Now I will try and answer the question and comments you make in your mail which center around the whole issue of congestion phases of price action and break outs. So let me try to clarify this for you.
First of all congestion phases are the most important areas of price action on a chart and in all time frames as they are the point at which new trends develop, or existing trends continue. As a rule of thumb the longer the congestion phase then the greater the extent of any future trend is likely to run as these are the regions in which the market insiders and specialists are accumulating or distributing in preparation for the next move.
The key to trading a breakout is patience, and herein lies the problem, which you highlighted in your email. It is all too easy to see the price action start to move away, perhaps building a wide candle (either to the upside or the downside) and to jump on board before the candle has completed. This is triggered by the fear of missing out on a move, and being left behind. However, it is imperative to wait until the candle closes and that the price action is validated by volume as it is all too easy for the insiders to move the price sharply away from the congestion, only to reverse it in the same candle and back again into the congestion. I fully accept that this requires giving up some potential profit, but if you are trading on the breakout then you would not be looking for a profitable position from one candle, but for a longer term development of the trend, over several bars, regardless of whether you are trading minutes, hours or days.
With regard to your second point of holding through a congestion phase the answer is, it depends on what you are seeing in terms of volume price analysis reflected in other time frames. For example if you are long and the market has moved into congestion on your trading time frame you need to check to see what is happening on your dominant (or higher) time frame. Do you see signs of weakness in a slower time frame? This may be sending a strong signal that the congestion is not merely a pause, but a prelude to a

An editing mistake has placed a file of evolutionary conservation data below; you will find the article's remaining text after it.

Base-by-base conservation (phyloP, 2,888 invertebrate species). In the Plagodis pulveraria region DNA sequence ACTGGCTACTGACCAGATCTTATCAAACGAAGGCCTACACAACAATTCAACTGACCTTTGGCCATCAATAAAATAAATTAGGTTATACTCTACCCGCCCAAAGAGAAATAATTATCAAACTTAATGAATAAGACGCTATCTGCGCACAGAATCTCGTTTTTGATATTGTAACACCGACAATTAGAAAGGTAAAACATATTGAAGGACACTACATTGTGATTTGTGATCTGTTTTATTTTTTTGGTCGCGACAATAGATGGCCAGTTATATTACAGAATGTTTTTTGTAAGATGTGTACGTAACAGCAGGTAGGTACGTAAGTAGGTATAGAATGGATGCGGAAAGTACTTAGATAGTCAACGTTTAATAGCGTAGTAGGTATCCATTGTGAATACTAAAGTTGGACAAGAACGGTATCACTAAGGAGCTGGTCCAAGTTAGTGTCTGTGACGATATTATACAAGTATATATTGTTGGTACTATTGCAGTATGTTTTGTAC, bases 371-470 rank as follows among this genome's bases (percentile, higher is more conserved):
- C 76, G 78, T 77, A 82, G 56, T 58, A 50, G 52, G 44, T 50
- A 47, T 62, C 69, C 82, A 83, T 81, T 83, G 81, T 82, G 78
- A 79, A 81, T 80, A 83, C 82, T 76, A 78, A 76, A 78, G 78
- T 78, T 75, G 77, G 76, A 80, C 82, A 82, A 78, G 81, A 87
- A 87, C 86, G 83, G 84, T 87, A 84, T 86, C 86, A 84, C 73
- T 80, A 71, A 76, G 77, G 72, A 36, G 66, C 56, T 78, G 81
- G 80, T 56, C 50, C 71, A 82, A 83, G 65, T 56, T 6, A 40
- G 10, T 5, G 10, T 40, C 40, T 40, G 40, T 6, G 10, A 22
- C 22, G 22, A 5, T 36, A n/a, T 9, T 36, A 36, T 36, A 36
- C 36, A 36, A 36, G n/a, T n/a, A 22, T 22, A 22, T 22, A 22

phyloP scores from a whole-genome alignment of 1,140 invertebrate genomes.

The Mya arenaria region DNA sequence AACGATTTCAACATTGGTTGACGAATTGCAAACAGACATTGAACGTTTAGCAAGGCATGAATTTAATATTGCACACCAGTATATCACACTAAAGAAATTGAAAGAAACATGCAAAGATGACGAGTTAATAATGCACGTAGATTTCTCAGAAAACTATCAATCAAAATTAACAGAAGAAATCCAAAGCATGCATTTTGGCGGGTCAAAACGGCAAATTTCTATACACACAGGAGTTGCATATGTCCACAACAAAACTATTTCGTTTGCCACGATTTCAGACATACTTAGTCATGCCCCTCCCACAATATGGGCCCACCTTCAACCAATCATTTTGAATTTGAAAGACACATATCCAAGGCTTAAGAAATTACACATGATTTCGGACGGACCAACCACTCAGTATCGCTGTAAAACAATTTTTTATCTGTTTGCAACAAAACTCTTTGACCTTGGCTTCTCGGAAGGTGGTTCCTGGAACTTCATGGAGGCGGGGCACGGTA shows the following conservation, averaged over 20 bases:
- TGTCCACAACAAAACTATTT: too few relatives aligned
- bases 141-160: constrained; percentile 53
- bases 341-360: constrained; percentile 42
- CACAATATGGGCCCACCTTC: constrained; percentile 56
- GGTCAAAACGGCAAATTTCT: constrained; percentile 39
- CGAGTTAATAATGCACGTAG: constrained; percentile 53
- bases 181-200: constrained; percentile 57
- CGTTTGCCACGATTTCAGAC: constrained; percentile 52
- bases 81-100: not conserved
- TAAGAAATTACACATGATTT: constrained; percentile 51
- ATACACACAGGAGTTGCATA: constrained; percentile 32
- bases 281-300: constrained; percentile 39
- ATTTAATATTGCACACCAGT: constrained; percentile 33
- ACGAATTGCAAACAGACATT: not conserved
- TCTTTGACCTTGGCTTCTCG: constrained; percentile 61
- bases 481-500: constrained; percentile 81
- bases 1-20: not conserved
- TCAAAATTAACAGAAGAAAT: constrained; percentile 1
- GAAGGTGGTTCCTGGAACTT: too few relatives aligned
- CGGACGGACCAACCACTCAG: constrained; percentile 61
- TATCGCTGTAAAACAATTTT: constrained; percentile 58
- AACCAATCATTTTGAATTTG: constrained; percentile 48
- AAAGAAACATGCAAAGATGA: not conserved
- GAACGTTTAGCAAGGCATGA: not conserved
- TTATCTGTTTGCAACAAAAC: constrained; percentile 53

reversal, and therefore potentially time to exit.
As always in trading there is no perfect answer or simple solution, but the beauty of using volume price analysis is, not only will it tell you when to get into the market, but it will also alert you to exit. It’s a constant process of analysis across multiple time frames, using volume, price, candles, candle patterns, and of course, support and resistance.
In addition, when trading a breakout from congestion please remember that these regions of price action are natural barriers for the market and therefore ideal places for any initial stop loss. So, for example, if the market breaks to the upside position your stop loss close to the underside of the floor of congestion. And if it breaks to the downside any stop loss should be above the ceiling of congestion.
Finally, with regard to stock trading, I am writing a major stock trading book which will be available early next year, but in the meantime please apply exactly the same volume price techniques that I explain in the book to selecting and trading stocks. The process is identical and again a further advantage of this methodology. Once learnt, you can apply it to any market or instrument, provided volume is reported, cash, futures or otherwise.
I hope the above helps & many thanks again for taking the time and trouble
to write to me – kind regards.